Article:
Ho Da The at work on his FSC-certified acacia plantation, Phu Loc district, Vietnam. © James Morgan / WWF

Smallholders in Vietnam connected to global timber supply chains are pioneering a new model of sustainable plantation management.

What started as a gathering of small forest plantation owners in Central Vietnam has grown into a model of sustainable forestry that the Deputy Prime Minister recently recommended to be replicated nationwide -- a notable achievement thanks to a collaboration between the provincial government, Vietnamese smallholders, WWF and IKEA. This successful forestry model is benefiting local livelihoods while protecting forests and bringing more sustainable products into the global marketplace, an example of what is possible when a global company, an NGO and smallholders work together.
It began in 2006 when WWF and IKEA formed a partnership to transform the market landscape for key forest commodities such as acacia, rubber, rattan and bamboo, in the Greater Mekong region (Cambodia, Vietnam, China, Laos, Myanmar and Thailand). The partnership aimed to create more sustainable supply chains in which smallholders and forest plantation companies delivered Forest Stewardship Council (FSC) certified timber for IKEA's global markets. 

The Greater Mekong has historically been an important player in the global timber market, but its natural forests have declined due to unsustainable logging. Although the region has faced high deforestation and forest degradation, forest area is now increasing in Vietnam due to increased investment in forest conservation, afforestation and reforestation, which has been supported by an improved policy environment that is supportive of sustainable timber plantations. 

In 2017, IKEA set a requirement for its suppliers, including in Vietnam, that only wood from more sustainable sources (FSC-certified or recycled) will be accepted within its supply chains. Responsible forest management in Vietnam remains a challenge because of high input costs of certification and a tendency toward short term harvesting cycles for quick revenue. 

In the face of these challenges, a group of forest smallholders in Thua Thien Hue Province decided they had more to gain from joining forces and collaborating. In that spirit, in 2018, the Hoa Loc Sustainable Forestry Cooperative was created, bringing together plantation owners under a single business entity committed to sustainable management practices through FSC certification. Being a part of the cooperative gives smallholders better access to financing and higher-end markets for their timber products, making it more financially viable than if the smallholders were on their own.
The members of the cooperative are a diverse group, ranging from producers to smallholders to seedling production enterprises and timber processing companies. After a year of operation, the cooperative established a nursery garden to produce high quality seedlings with biodegradable seedling bags and local processing facilities with wood coming from FSC Chain of Custody (CoC)-certified saw-mills, creating a supply chain that links up to furniture companies producing FSC-certified goods. A series of training courses on sustainable forest management, silviculture techniques, and labor safety has been of great benefit to members of the cooperative.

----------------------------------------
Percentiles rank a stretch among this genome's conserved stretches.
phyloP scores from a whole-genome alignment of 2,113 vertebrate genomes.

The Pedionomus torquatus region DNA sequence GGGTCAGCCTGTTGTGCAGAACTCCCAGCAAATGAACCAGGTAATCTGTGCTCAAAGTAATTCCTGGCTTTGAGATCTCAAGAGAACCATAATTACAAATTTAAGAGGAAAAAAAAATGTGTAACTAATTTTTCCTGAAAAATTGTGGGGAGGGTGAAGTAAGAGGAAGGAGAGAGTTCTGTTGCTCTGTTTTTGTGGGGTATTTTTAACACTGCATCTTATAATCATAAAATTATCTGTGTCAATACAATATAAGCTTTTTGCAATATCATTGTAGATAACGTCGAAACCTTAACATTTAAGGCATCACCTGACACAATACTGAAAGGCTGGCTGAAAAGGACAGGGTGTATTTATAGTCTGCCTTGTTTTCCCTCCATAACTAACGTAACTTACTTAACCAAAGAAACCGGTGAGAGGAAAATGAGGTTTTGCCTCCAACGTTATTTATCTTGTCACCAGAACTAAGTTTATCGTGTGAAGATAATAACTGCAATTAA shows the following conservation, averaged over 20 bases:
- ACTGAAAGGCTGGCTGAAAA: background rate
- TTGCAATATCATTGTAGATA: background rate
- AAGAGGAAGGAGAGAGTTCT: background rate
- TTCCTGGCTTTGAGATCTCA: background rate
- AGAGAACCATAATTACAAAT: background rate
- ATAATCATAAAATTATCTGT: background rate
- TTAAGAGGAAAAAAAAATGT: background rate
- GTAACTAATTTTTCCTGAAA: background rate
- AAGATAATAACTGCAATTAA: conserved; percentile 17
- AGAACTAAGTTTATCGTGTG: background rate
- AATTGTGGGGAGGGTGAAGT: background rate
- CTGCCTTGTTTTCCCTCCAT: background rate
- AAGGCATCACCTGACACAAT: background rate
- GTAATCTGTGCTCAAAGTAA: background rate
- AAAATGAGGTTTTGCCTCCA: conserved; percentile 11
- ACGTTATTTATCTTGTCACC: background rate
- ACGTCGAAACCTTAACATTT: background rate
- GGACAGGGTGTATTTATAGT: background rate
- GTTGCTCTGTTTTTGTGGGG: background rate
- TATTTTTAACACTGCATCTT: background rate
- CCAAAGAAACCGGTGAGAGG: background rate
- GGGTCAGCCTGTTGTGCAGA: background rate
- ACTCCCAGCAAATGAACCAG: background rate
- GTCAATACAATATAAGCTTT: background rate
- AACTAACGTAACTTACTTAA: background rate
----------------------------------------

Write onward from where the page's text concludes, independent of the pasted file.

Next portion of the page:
The cooperative and its business have created more jobs and brought higher income for their members as well as the surrounding community. It’s a model that has brought interest from the highest levels of government in Vietnam. Truong Hoa Binh, Deputy Prime Minister of Vietnam, recently visited the community and commended their work, and expressed an interest in helping expand the cooperative model to the rest of the country.   

The Hoa Loc Cooperative is exemplary of WWF’s vision of moving forest smallholders, who manage 37 per cent of planted forests in Vietnam, toward sustainable forest production and access to a responsible supply chain. 
To date, more than 21,000 hectares of plantation forest have been FSC certified in the Central Annamites Landscape of Vietnam, comprising Hue, Quang Nam and Quang Tri Provinces, under the WWF and IKEA partnership. The partnership aims to scale up this impact to the national and regional levels to ensure greater sustainability of supply chains and support local community livelihoods while minimizing deforestation and improving habitats for wildlife in landscapes that are important for biodiversity conservation.

By helping smallholders establish cooperatives and expand sustainable forest management to a wider expanse of the country, the partnership has demonstrated the power of connecting smallholders to global supply chains to transform markets for the better. It’s proof that every smallholder connected to the global sustainable supply chain makes a difference.

With the highest level of government behind this model of sustainable forestry, Vietnam can be seen as an example in the region of how to increase the value of forests, mainstream sustainable supply chains, protect biodiversity and wildlife and offer an inclusive model for communities to thrive for generations to come.